Unhandled Rejection (SyntaxError): Unexpected token < in JSON at position 0
You made an HTTP request, probably with Fetch, and it blew up with this error. Or a very similar one.
Here’s what causes it and how to fix it.
Read on for a quick suggestion, and watch the video for a walkthrough of a few techniques you can try to debug this in your own app.
This happens when you make a request to the server and parse the response as JSON, but it’s not JSON. The code responsible might look something like this:
fetch('/users').then(res => res.json())
The actual request worked fine. It got a response. But the
res.json() is what failed.
You might instead be parsing the JSON yourself with
JSON.parse like this:
JSON.parse is what fetch’s
res.json() is doing under the hood, so the error will be the same either way.
JSON should start with a valid JSON value – an object, array, string, number, or
null. This response started with a
< (hence the “Unexpected token <”).
That unexpected token,
<, is a strong clue that the response was HTML instead of JSON.
The root cause is that the server returned HTML or some other non-JSON string. Why would it do that?
“Unexpected token o in JSON at position 1” and other varieties
The exact text of this error will differ depending on what the server returned. The token and the position may vary, but the root cause is the same: the text that your app is trying to parse as JSON is not actually valid JSON.
Here are some other variations I’ve seen…
- Unexpected token < in JSON at position 1
- Unexpected token p in JSON at position 0
- Unexpected token d in JSON at position 0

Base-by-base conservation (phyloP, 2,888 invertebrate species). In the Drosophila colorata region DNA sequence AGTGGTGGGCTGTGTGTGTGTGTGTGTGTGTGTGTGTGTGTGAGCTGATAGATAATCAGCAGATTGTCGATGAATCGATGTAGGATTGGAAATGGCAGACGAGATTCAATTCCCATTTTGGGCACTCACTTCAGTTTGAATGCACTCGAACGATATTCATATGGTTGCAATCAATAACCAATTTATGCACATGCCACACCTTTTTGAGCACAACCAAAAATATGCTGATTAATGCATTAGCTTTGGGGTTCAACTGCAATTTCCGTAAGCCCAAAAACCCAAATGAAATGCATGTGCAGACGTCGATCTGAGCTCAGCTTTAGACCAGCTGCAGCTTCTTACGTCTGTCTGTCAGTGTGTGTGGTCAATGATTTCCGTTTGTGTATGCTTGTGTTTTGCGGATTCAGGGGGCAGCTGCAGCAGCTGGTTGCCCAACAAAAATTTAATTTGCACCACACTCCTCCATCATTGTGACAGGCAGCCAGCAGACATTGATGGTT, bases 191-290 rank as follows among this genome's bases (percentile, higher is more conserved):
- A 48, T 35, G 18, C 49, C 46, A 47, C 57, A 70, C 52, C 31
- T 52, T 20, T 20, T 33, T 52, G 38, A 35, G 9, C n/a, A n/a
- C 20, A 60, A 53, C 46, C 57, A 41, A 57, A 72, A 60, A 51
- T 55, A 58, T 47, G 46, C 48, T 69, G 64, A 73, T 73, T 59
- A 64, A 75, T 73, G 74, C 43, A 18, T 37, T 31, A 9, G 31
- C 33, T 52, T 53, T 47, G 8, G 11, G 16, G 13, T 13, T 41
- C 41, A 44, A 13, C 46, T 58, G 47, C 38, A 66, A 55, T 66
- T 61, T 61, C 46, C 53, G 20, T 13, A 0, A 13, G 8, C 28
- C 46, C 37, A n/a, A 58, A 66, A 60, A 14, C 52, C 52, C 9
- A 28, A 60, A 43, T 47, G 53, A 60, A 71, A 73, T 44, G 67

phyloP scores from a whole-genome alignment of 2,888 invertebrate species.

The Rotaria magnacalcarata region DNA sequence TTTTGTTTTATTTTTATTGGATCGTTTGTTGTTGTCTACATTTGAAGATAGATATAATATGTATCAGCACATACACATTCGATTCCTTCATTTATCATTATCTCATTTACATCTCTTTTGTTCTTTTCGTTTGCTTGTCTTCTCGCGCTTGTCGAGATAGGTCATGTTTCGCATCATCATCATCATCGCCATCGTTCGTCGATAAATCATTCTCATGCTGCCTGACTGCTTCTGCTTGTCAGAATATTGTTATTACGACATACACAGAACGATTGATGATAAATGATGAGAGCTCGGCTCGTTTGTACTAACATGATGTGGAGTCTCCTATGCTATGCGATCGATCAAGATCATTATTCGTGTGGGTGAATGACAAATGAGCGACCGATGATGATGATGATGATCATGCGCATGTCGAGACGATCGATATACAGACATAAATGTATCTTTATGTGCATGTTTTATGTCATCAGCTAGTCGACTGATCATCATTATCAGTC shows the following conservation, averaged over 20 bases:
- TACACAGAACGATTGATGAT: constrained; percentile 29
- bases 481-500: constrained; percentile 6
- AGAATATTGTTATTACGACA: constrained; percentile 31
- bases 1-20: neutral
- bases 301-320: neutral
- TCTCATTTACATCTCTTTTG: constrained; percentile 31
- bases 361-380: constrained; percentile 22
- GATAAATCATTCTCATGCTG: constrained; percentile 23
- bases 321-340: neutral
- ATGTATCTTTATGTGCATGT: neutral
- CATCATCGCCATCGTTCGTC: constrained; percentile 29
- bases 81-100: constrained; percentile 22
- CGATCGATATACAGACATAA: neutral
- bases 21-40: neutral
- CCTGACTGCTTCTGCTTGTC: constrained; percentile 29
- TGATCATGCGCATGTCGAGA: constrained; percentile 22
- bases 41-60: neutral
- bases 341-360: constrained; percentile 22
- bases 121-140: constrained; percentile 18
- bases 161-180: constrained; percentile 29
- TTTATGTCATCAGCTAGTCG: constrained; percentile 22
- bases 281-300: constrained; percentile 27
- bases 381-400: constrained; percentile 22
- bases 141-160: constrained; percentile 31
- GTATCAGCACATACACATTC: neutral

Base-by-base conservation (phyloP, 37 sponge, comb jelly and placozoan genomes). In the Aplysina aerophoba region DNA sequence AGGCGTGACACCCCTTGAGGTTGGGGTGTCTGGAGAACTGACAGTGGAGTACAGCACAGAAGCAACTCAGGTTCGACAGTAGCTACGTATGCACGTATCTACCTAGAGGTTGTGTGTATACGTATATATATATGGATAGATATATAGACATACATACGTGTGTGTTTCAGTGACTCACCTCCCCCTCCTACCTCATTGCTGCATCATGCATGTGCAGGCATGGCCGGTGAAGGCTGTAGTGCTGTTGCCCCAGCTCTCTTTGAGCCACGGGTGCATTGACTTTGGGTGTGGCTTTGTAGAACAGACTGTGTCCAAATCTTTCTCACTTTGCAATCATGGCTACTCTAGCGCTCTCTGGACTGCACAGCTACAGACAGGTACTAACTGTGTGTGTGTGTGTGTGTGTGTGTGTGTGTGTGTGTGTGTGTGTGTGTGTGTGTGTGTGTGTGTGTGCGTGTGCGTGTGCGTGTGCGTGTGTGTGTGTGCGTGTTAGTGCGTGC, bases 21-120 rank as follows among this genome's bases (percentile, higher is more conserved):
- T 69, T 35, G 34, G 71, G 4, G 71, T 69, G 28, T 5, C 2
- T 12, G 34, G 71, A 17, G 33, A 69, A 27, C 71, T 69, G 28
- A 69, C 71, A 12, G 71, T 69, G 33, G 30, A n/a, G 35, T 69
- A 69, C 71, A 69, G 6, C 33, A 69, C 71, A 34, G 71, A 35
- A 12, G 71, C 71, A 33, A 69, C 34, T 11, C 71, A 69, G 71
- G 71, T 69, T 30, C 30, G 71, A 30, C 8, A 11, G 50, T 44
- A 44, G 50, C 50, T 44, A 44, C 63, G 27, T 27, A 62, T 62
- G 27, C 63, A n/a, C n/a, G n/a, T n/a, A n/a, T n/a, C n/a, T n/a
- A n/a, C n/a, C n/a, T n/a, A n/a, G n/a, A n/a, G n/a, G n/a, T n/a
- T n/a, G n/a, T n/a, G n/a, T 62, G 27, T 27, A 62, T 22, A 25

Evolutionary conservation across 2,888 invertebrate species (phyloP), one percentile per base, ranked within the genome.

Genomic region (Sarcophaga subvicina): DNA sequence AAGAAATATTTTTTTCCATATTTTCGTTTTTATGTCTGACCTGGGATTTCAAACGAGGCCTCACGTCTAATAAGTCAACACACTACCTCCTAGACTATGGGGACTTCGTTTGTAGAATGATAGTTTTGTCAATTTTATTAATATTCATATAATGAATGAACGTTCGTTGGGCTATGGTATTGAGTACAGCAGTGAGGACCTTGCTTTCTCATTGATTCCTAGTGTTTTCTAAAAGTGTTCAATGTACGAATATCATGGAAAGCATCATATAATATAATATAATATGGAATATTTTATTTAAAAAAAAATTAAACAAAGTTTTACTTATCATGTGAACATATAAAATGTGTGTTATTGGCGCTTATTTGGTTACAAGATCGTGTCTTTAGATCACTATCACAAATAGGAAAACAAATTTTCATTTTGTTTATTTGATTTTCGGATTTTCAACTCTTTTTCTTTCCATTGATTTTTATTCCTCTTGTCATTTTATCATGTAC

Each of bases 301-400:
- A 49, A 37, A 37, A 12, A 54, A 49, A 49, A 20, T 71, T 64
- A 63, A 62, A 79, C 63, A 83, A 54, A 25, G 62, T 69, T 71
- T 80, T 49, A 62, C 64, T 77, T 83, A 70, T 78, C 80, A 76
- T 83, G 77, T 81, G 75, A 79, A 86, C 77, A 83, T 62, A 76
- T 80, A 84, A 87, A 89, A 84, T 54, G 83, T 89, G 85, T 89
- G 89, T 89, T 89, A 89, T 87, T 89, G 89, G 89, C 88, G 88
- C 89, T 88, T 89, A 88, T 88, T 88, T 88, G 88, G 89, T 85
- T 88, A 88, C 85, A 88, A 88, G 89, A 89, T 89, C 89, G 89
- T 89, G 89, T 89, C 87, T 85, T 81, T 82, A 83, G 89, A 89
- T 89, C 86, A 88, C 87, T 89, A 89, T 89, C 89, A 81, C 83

Watch the video above for how this error works, and how to use your browser’s developer tools to figure out exactly what’s causing it. (or keep on readin’)
The first thing to do is try logging it out. With fetch, you can use
res.text() instead of
res.json() to get the text string itself. Alter your code to read something like this, and check the console to see what’s causing the problem:
fetch('/users') // .then(res => res.json()) // comment this out for now .then(res => res.text()) // convert to plain text .then(text => console.log(text)) // then log it out
Note that these
res.text() functions are asynchronous, so you cannot log their return value directly. That’s why the console.log must be in a separate
Fix JSON.parse Unexpected Token
If you’re using JSON.parse directly, that’s a plain old synchronous call and you can replace the call with a console.log to see what’s going on.
// JSON.parse(someString) // comment this out temporarily console.log(someString) // log out out, and see what's wrong
Blame the Server?
The server might return HTML instead of JSON for a bunch of reasons:
- The URL doesn’t exist and the server returned an 404 page as HTML. You might have a typo in the client code (
/user) or in the server code that sets up the route.
- The server might need a restart if you just added a URL to it. If you’re using an Express server for instance, and you just added a new
app.get('/users', ...)route, but didn’t restart the server, then it doesn’t know about the new route yet.
- The client’s proxy isn’t set up: if you’re using a Webpack dev server like Create React App, you can set up a proxy to forward requests to a backend server.
- The API root URL is
/: If you’re using a proxy through Webpack or Create React App, make sure your API route is not at the root level
/. That’ll confuse the proxy and you’ll get back HTML instead of your API request. Instead, prefix the route with something like
Also, check the browser devtools Network tab and look for the request that caused this error, and then look at the response that came back.
Is it a 404 page? (might be a missing route or a typo)
Is it the index.html page? (might be a missing route or a misconfigured proxy)
If everything looks fine, then restart your backend server and your frontend dev server, and see if the problem goes away.
Hopefully you’ve now gotten rid of the error. If not, leave a comment below with what you tried, and I’ll try to help.
Learning React can be a struggle -- so many libraries and tools!
My advice? Ignore all of them :)
For a step-by-step approach, read my book Pure React.